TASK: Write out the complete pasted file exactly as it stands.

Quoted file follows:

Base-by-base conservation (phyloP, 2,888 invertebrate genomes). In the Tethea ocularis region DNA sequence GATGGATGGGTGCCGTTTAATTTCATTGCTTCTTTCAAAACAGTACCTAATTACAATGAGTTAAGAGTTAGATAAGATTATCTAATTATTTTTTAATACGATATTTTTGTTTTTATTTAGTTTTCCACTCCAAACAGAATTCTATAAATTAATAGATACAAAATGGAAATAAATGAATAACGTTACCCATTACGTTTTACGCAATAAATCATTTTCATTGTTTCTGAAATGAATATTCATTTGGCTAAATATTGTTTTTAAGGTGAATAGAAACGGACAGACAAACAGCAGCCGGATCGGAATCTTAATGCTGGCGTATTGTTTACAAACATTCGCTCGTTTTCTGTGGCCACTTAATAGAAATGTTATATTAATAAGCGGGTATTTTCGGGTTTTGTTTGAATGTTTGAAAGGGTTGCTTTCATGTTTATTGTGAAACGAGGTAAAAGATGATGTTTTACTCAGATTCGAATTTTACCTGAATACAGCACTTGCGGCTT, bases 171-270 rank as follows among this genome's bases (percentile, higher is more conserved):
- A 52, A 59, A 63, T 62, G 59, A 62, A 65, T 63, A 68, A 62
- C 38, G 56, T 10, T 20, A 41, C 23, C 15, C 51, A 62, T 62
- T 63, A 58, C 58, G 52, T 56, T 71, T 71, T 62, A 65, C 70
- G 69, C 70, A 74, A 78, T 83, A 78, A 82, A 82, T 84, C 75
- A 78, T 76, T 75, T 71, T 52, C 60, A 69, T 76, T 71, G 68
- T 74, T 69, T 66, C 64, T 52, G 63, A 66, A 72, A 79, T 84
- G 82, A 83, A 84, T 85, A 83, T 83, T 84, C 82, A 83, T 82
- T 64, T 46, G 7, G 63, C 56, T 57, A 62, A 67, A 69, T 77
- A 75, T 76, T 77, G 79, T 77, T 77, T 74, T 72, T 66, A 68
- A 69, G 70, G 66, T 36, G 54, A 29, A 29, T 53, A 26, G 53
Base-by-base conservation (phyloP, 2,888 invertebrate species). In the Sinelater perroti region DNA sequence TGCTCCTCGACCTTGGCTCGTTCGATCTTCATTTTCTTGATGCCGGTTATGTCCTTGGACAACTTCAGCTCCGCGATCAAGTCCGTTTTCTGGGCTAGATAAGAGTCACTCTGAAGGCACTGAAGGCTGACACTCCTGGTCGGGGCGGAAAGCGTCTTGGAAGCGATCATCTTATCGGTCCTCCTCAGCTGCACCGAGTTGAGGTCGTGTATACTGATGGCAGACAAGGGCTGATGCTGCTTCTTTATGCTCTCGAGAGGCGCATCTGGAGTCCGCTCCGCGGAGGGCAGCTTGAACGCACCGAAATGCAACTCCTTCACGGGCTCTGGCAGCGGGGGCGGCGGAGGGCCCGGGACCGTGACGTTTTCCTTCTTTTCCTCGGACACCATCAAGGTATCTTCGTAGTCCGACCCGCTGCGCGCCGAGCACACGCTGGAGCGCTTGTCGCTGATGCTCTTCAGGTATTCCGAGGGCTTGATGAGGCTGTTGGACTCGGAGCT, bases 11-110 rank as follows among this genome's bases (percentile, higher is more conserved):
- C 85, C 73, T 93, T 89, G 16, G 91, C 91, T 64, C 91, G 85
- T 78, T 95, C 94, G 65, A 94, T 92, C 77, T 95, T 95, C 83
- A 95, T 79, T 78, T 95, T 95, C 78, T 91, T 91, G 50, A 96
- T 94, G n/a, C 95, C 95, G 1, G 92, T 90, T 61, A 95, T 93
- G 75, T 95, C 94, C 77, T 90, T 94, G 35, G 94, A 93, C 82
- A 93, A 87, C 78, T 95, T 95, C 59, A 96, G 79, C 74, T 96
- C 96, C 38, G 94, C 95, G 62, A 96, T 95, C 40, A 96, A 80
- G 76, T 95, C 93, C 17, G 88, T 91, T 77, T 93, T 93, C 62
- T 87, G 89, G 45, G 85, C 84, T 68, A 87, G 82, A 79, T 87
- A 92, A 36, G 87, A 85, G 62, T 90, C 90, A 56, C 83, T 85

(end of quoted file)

Base-by-base conservation (phyloP, 2,888 invertebrate genomes). In the Tethea ocularis region DNA sequence GATGGATGGGTGCCGTTTAATTTCATTGCTTCTTTCAAAACAGTACCTAATTACAATGAGTTAAGAGTTAGATAAGATTATCTAATTATTTTTTAATACGATATTTTTGTTTTTATTTAGTTTTCCACTCCAAACAGAATTCTATAAATTAATAGATACAAAATGGAAATAAATGAATAACGTTACCCATTACGTTTTACGCAATAAATCATTTTCATTGTTTCTGAAATGAATATTCATTTGGCTAAATATTGTTTTTAAGGTGAATAGAAACGGACAGACAAACAGCAGCCGGATCGGAATCTTAATGCTGGCGTATTGTTTACAAACATTCGCTCGTTTTCTGTGGCCACTTAATAGAAATGTTATATTAATAAGCGGGTATTTTCGGGTTTTGTTTGAATGTTTGAAAGGGTTGCTTTCATGTTTATTGTGAAACGAGGTAAAAGATGATGTTTTACTCAGATTCGAATTTTACCTGAATACAGCACTTGCGGCTT, bases 171-270 rank as follows among this genome's bases (percentile, higher is more conserved):
- A 52, A 59, A 63, T 62, G 59, A 62, A 65, T 63, A 68, A 62
- C 38, G 56, T 10, T 20, A 41, C 23, C 15, C 51, A 62, T 62
- T 63, A 58, C 58, G 52, T 56, T 71, T 71, T 62, A 65, C 70
- G 69, C 70, A 74, A 78, T 83, A 78, A 82, A 82, T 84, C 75
- A 78, T 76, T 75, T 71, T 52, C 60, A 69, T 76, T 71, G 68
- T 74, T 69, T 66, C 64, T 52, G 63, A 66, A 72, A 79, T 84
- G 82, A 83, A 84, T 85, A 83, T 83, T 84, C 82, A 83, T 82
- T 64, T 46, G 7, G 63, C 56, T 57, A 62, A 67, A 69, T 77
- A 75, T 76, T 77, G 79, T 77, T 77, T 74, T 72, T 66, A 68
- A 69, G 70, G 66, T 36, G 54, A 29, A 29, T 53, A 26, G 53
Base-by-base conservation (phyloP, 2,888 invertebrate species). In the Sinelater perroti region DNA sequence TGCTCCTCGACCTTGGCTCGTTCGATCTTCATTTTCTTGATGCCGGTTATGTCCTTGGACAACTTCAGCTCCGCGATCAAGTCCGTTTTCTGGGCTAGATAAGAGTCACTCTGAAGGCACTGAAGGCTGACACTCCTGGTCGGGGCGGAAAGCGTCTTGGAAGCGATCATCTTATCGGTCCTCCTCAGCTGCACCGAGTTGAGGTCGTGTATACTGATGGCAGACAAGGGCTGATGCTGCTTCTTTATGCTCTCGAGAGGCGCATCTGGAGTCCGCTCCGCGGAGGGCAGCTTGAACGCACCGAAATGCAACTCCTTCACGGGCTCTGGCAGCGGGGGCGGCGGAGGGCCCGGGACCGTGACGTTTTCCTTCTTTTCCTCGGACACCATCAAGGTATCTTCGTAGTCCGACCCGCTGCGCGCCGAGCACACGCTGGAGCGCTTGTCGCTGATGCTCTTCAGGTATTCCGAGGGCTTGATGAGGCTGTTGGACTCGGAGCT, bases 11-110 rank as follows among this genome's bases (percentile, higher is more conserved):
- C 85, C 73, T 93, T 89, G 16, G 91, C 91, T 64, C 91, G 85
- T 78, T 95, C 94, G 65, A 94, T 92, C 77, T 95, T 95, C 83
- A 95, T 79, T 78, T 95, T 95, C 78, T 91, T 91, G 50, A 96
- T 94, G n/a, C 95, C 95, G 1, G 92, T 90, T 61, A 95, T 93
- G 75, T 95, C 94, C 77, T 90, T 94, G 35, G 94, A 93, C 82
- A 93, A 87, C 78, T 95, T 95, C 59, A 96, G 79, C 74, T 96
- C 96, C 38, G 94, C 95, G 62, A 96, T 95, C 40, A 96, A 80
- G 76, T 95, C 93, C 17, G 88, T 91, T 77, T 93, T 93, C 62
- T 87, G 89, G 45, G 85, C 84, T 68, A 87, G 82, A 79, T 87
- A 92, A 36, G 87, A 85, G 62, T 90, C 90, A 56, C 83, T 85